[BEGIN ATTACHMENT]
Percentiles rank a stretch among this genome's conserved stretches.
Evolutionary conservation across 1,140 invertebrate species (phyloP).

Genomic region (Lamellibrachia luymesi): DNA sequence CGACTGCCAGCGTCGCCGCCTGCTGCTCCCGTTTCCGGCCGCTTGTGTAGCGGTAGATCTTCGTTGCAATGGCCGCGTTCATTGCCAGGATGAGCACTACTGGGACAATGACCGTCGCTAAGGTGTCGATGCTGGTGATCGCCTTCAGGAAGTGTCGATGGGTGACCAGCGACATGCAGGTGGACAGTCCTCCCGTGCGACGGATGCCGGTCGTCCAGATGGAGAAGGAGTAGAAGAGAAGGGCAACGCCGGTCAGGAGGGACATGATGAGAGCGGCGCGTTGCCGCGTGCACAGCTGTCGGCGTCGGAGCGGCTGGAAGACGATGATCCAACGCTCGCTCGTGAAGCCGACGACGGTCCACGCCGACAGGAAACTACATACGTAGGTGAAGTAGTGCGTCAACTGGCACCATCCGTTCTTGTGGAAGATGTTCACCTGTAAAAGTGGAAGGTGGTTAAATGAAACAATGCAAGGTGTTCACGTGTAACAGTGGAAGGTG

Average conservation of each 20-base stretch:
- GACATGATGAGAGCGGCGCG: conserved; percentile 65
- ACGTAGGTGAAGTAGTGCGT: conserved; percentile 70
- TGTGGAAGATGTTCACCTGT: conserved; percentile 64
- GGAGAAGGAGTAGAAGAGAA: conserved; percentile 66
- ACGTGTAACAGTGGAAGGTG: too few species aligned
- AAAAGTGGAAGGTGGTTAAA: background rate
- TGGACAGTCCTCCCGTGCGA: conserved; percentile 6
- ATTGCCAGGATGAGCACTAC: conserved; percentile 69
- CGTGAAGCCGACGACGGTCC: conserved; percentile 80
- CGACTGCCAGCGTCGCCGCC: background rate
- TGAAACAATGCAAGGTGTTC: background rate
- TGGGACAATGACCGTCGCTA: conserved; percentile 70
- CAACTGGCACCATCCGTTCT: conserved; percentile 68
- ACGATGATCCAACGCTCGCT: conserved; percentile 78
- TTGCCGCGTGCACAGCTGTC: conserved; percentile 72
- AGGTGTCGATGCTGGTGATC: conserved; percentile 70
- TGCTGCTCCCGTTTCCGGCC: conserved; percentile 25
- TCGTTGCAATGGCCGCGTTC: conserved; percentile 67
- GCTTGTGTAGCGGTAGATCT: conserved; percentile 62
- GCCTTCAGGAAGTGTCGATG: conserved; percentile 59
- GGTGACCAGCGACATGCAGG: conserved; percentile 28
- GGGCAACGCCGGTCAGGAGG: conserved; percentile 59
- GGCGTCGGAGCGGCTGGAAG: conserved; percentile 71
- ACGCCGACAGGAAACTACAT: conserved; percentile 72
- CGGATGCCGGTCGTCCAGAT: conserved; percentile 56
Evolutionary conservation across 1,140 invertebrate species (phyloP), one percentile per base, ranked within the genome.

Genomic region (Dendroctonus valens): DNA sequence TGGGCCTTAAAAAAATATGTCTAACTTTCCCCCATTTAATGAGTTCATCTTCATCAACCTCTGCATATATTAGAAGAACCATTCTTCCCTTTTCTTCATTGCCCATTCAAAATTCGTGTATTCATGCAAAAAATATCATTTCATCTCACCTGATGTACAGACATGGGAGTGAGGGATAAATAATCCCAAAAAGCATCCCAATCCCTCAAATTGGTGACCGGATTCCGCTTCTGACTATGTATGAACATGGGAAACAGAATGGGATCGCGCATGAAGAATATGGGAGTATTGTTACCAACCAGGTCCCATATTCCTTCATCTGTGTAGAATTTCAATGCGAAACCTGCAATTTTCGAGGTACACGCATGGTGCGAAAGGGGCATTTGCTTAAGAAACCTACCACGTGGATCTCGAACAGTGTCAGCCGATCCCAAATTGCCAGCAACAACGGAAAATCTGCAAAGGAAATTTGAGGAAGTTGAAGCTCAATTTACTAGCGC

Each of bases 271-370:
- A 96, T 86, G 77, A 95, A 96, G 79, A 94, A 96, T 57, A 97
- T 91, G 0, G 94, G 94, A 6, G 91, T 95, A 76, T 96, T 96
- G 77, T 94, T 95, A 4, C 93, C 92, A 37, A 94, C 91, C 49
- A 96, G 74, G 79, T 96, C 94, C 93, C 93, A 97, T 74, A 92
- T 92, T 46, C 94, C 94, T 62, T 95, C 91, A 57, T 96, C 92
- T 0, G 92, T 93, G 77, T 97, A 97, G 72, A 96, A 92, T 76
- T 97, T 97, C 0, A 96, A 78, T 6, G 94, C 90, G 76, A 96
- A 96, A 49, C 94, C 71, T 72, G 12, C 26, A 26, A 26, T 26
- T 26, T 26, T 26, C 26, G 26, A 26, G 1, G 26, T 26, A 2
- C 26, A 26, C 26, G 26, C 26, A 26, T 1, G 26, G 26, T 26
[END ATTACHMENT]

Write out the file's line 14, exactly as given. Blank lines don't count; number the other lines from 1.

- CGACTGCCAGCGTCGCCGCC: background rate